Developed in 2012, Google Glass was officially released for beta testing early this year. Few lucky participants were approved to test the device for the price of $1,500, and Andy Boyan, a communication studies professor, was able to get his hands on his very own Google Glass this month.
Boyan had help funding his Google Glass; he reached out to Guy Cox, the director of the Ferguson Center for Technology-Aided Teaching and Learning, who agreed to help secure the funds to purchase Google Glass. Cox’s interest in Google Glass was sparked both by potential education applications and passion for expanding Digital Liberal Arts here at Albion.
“When [Boyan] came and talked to me about using [Google Glass] in the classroom, we scouted ideas about how they could be pedagogically, used and since they’re so new, nobody really knows,” Cox said. “It was a perfect chance to try it out and see what we can learn, both in the classroom and I think he may have some ideas about how they can fit into his research and topics he’s interested in.”
Boyan plans to implement Google Glass into a summer course here at Albion, and he hopes to learn how technology like Google Glass will help him during lecture and how it will help his students. His interest in Google Glass stems further than that though, as Boyan is extremely interested in the augmented reality aspect of Google Glass, as well as its education applications. Boyan likened augmented reality to the HUD in the Iron Man suit portrayed in the recent Marvel Studios films. The idea is that, just as it works in the suit, Glass users can see the real world in front of them, but the technology overlaps the landscape and interacts with what the user can see.
“This is kind of the first really big try of a company trying to put it [augmented reality] on your face,” Boyan said. “I’m very plugged into that whole network, so I think last year the opportunity to sign up for the beta came out and I just signed up and said ‘Yeah I’ll buy a pair when they come out,’ and I just got the e-mail about a month ago that I was approved to buy a pair.”
Because Google Glass is such a new product, there are some flaws in the design and software. For example, Glass is turned on by the user activating a button on the right temple that lets the system know that someone is wearing Google Glass. But as Boyan pointed out, occasionally the shape of a user’s head could prevent Glass from activating, making Google Glass impossible to use for certain potential customers. There are also other bugs in Glass’s system that need to be addressed with future generations of the product, but Boyan points out that the trial and error is all part of the development of Google Glass.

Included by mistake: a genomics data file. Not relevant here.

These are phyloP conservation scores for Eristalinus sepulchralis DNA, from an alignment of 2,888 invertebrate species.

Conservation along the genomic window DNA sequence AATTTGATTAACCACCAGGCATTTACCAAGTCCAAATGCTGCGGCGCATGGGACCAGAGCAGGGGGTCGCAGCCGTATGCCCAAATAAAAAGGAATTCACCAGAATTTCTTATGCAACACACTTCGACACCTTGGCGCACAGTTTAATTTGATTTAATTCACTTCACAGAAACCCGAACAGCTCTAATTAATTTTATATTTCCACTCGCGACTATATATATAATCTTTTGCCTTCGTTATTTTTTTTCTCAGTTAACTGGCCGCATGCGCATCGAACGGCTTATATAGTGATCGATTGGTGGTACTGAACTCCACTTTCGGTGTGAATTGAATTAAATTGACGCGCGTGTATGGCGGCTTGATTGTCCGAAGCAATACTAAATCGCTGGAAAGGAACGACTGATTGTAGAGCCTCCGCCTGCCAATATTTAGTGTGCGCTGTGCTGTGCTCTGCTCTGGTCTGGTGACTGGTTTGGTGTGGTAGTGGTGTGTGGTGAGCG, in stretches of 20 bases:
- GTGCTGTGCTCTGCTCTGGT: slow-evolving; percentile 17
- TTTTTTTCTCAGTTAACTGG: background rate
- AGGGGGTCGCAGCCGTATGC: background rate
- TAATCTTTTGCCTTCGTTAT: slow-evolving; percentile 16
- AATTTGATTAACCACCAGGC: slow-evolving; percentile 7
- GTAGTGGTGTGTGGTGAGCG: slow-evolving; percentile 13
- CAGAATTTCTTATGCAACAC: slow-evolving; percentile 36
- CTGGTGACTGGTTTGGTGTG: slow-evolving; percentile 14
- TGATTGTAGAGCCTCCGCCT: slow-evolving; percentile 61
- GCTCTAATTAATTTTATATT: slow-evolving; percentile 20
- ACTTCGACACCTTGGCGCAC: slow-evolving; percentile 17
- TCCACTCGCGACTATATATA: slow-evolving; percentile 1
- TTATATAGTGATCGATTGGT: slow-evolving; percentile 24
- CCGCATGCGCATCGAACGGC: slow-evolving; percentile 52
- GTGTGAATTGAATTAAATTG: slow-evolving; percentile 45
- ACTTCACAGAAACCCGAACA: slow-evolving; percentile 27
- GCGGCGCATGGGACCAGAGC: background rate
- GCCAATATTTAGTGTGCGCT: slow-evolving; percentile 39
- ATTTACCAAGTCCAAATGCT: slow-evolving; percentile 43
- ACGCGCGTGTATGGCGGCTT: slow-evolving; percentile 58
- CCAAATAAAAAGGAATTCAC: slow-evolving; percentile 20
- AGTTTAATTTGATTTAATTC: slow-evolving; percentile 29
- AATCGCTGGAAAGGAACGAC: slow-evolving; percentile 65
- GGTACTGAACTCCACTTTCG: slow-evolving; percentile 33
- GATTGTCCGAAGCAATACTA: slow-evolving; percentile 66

“It’s new so to get a product right, to get a technology right, you have to send it out into the world and see how people are going to use it,” Boyan said. “If Google were to just keep it with their own company and figure out how their employees are using it, that’s only how Google employees are using it and I might use it totally differently. And in fact I’m sure I am going to use it totally differently. That said though, you have to send it out buggy and hope that people won’t complain too much.”
With the exception of a few bugs, Glass has some truly wonderful applications and uses that Boyan has discovered during his time with the product.
“The coolest [feature] is ‘translate’,” Boyan said. “When you say ‘okay Glass, translate this’ it gives you a bunch of options and if we’re looking at a text, it will turn the words into the Spanish words. Same color of font same size of fonts same background, it just changes, it’s not subtitles it just switches. The first time I saw that it was like magic. It was crazy.”
Boyan says that a product like Glass will truly take off when users begin to tinker with the software and discover Google Glass’ “killer app”—this would be something like texting with cell phones that made cell phones gain immediate popularity. Boyan said that though there isn’t any killer app he can observe currently with Glass, it’s only a matter of time before more people have access to the product and can create new uses for it.
“When somebody figures out what that killer app is for having something right in front of you, then this will go nuts,” Boyan said.
And because Boyan now has access to Glass and is learning about the software and applications, Albion College is hoping to be ready when Google Glass does gain wild popularity.
“At some point the students are going to show up with these and we’re going to have to know how to handle it,” Cox said. “We have to know if our networks can handle it, how it works, what it will do, what is the load going to be, how do we respond how will other students respond, those types of things.”
Because of technology’s rapidly evolving pace, both Boyan and Cox figure that it’s only a matter of time before faculty and students will both have to adjust to the presence of Google Glass or similar products in their lives. The adjustment to technology like this will include new questions about privacy and observation, as well as setting and enforcing a new set of social conduct for Glass and its uses. Boyan is already learning about Glass’ impact on those around him, and with the knowledge he is gaining, Albion is hoping to stay ahead of the curve when it comes to Glass and its applications.
Photo by Alexa Hyman